Sunday, March 18, 2018

Josef Salazar y Mendoza: Portraits of Spanish Colonial New Orleans at the Ogden Museum



This city has always been complicated. Even the parts of its history that once seemed straightforward often spiral off in odd directions on close examination. Josef de Salazar y Mendoza's portraits of local socialites and grandees of all stripes reflect Spain's cultural values during the latter 18th century when New Orleans was a Spanish colony, but the Ogden's biographical text panels reveal all sorts of odd quirks and surprises.

Although his painting style was classically Spanish, Salazar was from  Merida, in Mexico's Mayan Yucatan province, and his sitters were a similarly diverse lot. A Spanish colonial attorney general, Antonio Mendez, left, was a native of Havana, Cuba, the Spanish Caribbean capital that governed New Orleans like a distant suburb. In his portrait, he appears to be interacting with his quietly animated children as his intently focused features suggest someone used to facing unpredictable events with a stoic, if wary, resolve.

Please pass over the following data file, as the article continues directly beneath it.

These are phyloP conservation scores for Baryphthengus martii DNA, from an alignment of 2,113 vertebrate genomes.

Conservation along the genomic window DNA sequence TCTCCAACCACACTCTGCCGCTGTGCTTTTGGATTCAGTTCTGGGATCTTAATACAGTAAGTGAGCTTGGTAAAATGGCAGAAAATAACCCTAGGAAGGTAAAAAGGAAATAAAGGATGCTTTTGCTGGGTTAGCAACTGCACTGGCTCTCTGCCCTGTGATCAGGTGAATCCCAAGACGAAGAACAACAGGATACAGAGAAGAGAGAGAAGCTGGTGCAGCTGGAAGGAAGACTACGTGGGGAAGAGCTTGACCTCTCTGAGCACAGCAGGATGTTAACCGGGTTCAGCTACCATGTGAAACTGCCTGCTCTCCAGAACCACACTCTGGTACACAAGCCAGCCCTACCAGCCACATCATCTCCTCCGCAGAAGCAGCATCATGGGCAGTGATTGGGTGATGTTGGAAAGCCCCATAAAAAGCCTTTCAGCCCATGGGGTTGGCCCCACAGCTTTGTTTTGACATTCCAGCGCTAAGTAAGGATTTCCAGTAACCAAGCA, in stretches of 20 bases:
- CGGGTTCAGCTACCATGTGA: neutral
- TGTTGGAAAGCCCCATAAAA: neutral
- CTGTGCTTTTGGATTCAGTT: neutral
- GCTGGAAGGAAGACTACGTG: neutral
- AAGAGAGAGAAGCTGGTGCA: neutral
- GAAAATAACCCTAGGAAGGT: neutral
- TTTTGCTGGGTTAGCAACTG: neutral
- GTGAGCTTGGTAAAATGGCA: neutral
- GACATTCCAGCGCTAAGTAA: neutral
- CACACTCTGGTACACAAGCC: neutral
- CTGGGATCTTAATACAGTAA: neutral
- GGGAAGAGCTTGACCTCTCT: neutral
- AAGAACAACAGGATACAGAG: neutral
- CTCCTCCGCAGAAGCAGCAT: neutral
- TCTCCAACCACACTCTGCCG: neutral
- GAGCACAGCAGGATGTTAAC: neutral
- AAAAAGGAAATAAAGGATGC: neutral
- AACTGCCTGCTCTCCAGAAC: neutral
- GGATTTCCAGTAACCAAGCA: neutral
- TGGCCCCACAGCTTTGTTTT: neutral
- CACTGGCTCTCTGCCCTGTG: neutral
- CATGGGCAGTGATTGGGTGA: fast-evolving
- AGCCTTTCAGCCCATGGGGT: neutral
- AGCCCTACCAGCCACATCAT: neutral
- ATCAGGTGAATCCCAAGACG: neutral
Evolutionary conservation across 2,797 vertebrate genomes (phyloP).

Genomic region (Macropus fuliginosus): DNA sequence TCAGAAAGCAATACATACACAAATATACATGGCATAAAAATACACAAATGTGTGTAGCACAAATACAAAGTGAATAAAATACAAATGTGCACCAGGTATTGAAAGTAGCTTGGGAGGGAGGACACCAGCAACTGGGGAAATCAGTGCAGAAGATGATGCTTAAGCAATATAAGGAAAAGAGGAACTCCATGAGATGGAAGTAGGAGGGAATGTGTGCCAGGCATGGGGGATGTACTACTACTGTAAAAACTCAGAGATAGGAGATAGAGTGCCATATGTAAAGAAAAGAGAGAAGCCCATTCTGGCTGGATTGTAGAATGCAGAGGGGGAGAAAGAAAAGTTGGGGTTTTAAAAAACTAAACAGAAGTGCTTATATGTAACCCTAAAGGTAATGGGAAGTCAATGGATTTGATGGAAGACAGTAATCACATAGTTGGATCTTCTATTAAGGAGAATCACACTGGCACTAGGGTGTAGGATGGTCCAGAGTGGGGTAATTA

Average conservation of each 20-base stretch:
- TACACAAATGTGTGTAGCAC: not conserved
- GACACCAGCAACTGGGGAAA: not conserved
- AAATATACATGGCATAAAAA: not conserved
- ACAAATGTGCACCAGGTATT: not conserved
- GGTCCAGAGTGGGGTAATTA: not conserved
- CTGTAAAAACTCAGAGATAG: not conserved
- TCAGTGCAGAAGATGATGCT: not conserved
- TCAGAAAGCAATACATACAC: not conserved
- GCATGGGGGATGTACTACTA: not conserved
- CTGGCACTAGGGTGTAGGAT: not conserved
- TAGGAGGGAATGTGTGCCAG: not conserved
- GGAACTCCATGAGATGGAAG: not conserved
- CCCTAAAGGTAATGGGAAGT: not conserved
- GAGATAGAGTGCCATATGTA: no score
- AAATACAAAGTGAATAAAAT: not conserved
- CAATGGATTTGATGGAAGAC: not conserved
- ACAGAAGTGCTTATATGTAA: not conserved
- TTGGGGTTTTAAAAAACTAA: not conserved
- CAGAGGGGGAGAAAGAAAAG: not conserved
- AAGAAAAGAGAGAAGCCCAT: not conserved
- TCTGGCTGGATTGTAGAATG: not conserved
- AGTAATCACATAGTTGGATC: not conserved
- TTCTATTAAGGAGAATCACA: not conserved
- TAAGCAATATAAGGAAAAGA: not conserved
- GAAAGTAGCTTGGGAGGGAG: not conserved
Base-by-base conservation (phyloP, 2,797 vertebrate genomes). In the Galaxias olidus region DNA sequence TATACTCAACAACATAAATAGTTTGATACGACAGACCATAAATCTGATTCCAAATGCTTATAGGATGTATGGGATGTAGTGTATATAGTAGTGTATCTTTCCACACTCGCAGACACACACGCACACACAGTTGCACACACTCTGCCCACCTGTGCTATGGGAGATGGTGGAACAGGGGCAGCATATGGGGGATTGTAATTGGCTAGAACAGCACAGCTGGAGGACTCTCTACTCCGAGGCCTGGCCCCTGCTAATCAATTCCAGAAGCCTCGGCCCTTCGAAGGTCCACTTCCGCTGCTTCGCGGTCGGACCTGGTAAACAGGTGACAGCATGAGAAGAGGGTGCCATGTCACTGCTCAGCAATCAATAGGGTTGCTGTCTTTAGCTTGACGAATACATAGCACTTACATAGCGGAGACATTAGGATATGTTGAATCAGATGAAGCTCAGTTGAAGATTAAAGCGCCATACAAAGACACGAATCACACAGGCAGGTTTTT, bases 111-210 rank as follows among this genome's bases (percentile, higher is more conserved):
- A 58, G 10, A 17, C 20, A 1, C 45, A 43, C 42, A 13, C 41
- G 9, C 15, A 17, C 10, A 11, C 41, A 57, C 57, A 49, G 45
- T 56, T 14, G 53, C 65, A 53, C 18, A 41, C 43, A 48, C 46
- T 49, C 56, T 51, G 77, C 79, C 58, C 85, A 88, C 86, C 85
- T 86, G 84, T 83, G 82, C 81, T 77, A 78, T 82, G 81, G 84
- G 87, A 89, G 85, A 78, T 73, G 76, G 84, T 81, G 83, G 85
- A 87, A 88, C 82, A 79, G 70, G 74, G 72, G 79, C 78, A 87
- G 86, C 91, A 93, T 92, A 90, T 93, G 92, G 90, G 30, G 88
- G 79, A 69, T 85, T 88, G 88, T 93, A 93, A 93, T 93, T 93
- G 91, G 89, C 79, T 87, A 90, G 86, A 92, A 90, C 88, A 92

Several of the figures on view provide us with faces to go with familiar local street names. Salazar's  portrait of philanthropist Don Andres Almonester reveals an imposing figure whose misspelled name now graces a local avenue, and Joseph Montegut's intriguing family portrait, above, reveals the prominent surgeon who was the namesake of a trendy Faubourg Marigny street. William Kenner looks every inch the proper Anglo-American planter that he was, but his wife, Mary Minor Kenner, conveys a European aura appropriate to the daughter of Louisiana's last Spanish governor. Ultimately, it was New Orleans' international and often exotic citizenry that made it such a rich milieu for portrait painters and nowhere is that more evident than in Salazar's portrait of Marianne Celeste Dragon, top, a Creole of French and Greek ancestry whose aristocratic demeanor epitomized the social mutability of this city's relatively large and affluent mixed race community. Swathed in fashionable blue silk and pearls, she lives on as a kind of Louisiana Mona Lisa – mysterious not for her coyness, but because she appears so completely at ease with who she was -- in a place and time unlike any other. ~Bookhardt / Portraits of Influence in Spanish New Orleans, 1785-1802: Paintings by Josef de Salazar y Mendoza, Through Sept. 2, Ogden Museum of Southern Art, 925 Camp St., 539-9600.